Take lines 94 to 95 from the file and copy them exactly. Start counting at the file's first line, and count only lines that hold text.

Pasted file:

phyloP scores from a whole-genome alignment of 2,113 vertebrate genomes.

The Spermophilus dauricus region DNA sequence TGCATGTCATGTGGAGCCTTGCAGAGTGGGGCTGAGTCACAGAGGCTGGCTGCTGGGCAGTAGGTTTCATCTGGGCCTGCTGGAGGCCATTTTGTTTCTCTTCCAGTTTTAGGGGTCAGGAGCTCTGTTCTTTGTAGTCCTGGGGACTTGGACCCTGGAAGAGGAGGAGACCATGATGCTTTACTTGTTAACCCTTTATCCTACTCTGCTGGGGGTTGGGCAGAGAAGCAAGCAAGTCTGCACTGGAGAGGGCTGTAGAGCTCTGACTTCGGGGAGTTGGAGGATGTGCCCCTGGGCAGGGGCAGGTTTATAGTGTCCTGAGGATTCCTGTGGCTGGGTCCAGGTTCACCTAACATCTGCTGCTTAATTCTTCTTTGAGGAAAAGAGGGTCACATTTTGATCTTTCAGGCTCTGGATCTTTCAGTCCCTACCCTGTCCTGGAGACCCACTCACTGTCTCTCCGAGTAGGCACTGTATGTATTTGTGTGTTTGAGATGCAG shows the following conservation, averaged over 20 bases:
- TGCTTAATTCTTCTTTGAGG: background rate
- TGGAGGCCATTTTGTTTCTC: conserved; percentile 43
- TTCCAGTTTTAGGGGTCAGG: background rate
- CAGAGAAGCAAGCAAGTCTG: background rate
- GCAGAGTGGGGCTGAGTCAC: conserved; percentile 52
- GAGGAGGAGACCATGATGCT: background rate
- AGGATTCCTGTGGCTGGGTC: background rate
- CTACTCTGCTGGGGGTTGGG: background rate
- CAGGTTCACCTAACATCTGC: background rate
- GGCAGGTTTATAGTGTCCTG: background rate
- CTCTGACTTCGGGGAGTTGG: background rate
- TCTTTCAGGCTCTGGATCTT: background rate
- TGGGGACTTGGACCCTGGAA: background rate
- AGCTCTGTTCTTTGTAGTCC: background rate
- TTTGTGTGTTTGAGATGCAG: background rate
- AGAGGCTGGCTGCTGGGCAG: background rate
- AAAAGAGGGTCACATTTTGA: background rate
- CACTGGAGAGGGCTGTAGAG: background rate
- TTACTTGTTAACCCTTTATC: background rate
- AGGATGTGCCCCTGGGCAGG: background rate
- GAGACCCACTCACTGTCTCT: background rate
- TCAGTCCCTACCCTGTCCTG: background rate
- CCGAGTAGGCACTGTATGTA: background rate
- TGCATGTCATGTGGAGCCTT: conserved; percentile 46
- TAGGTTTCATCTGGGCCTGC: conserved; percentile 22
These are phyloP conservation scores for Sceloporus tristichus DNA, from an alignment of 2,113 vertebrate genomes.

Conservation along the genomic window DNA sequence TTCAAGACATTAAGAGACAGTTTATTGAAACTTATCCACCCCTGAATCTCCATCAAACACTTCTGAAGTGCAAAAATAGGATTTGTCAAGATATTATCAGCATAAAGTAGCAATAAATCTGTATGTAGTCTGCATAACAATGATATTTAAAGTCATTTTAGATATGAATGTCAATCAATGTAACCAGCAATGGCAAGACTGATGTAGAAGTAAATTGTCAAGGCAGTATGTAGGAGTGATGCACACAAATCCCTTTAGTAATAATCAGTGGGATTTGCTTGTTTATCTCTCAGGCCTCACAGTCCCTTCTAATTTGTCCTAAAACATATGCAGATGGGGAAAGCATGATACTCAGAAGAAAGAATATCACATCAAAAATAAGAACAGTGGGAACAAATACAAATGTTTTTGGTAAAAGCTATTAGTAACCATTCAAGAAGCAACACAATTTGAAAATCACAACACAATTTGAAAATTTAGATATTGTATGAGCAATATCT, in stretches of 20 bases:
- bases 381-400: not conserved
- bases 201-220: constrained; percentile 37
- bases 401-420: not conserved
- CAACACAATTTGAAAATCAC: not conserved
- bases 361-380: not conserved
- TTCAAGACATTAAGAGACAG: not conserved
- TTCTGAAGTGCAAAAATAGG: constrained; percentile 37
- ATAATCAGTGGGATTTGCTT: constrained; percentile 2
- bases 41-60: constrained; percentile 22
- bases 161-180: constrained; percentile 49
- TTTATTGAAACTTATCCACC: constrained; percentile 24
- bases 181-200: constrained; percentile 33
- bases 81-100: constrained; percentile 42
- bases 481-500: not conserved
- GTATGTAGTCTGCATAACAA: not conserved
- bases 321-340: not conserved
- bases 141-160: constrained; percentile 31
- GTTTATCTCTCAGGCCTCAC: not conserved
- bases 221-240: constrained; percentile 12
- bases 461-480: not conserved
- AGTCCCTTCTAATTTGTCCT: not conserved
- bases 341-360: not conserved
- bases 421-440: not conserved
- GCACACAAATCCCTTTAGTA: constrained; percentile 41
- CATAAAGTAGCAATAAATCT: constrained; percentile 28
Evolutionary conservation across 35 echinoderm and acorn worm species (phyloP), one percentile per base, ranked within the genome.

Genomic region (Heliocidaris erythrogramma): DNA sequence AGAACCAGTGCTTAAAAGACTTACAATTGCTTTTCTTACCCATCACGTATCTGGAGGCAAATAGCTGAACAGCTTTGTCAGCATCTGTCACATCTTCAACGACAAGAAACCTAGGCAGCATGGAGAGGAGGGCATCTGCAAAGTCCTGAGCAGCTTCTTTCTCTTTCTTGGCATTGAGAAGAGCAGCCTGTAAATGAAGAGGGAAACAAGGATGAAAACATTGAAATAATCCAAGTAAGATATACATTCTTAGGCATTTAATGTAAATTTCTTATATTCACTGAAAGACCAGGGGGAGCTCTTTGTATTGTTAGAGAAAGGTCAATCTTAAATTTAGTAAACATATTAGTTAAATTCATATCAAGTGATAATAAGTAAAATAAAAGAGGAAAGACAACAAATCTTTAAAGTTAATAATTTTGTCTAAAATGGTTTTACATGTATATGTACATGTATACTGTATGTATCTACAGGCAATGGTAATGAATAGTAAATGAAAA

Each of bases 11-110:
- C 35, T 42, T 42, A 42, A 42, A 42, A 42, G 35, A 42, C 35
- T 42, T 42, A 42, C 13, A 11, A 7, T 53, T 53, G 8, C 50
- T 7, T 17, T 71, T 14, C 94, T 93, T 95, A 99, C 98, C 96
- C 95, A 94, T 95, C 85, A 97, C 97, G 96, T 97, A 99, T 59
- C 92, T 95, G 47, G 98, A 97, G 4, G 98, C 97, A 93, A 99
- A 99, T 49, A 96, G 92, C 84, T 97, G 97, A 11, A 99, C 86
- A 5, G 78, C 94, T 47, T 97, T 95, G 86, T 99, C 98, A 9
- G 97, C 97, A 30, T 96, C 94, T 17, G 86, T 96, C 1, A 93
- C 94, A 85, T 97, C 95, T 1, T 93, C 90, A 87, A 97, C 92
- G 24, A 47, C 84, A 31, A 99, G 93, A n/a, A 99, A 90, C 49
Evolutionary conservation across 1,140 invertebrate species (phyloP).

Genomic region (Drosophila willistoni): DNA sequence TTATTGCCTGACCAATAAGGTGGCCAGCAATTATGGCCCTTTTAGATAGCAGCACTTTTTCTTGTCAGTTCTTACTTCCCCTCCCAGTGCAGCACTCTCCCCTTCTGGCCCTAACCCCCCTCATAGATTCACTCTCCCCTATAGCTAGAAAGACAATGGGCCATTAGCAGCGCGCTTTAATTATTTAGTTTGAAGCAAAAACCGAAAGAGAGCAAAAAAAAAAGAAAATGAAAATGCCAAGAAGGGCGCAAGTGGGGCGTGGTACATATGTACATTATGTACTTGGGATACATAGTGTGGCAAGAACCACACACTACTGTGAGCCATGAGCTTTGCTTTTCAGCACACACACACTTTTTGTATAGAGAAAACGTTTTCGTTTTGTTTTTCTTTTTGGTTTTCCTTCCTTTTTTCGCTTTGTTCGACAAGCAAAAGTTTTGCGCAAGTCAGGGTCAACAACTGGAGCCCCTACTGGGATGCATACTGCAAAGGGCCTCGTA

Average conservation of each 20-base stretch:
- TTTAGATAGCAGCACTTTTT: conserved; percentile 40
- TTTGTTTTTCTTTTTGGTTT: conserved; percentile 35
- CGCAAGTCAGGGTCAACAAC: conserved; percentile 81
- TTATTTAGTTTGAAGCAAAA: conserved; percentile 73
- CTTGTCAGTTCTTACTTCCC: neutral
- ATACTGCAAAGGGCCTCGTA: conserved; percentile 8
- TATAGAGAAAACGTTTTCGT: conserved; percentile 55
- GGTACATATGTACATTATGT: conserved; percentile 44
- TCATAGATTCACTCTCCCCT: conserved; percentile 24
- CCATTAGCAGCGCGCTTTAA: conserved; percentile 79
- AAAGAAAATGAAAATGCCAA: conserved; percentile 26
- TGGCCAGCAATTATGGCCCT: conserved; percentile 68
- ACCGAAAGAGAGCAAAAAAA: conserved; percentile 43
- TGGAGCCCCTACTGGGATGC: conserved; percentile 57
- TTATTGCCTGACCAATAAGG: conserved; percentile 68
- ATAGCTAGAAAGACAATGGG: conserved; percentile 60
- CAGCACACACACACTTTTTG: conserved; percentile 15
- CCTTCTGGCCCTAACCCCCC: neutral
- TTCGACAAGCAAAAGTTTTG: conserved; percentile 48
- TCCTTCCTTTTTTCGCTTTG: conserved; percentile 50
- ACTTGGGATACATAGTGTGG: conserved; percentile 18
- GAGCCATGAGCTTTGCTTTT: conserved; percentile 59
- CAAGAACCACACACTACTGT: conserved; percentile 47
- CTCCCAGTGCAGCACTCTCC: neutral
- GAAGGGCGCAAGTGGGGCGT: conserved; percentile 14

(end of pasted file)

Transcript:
- CTCCCAGTGCAGCACTCTCC: neutral
- GAAGGGCGCAAGTGGGGCGT: conserved; percentile 14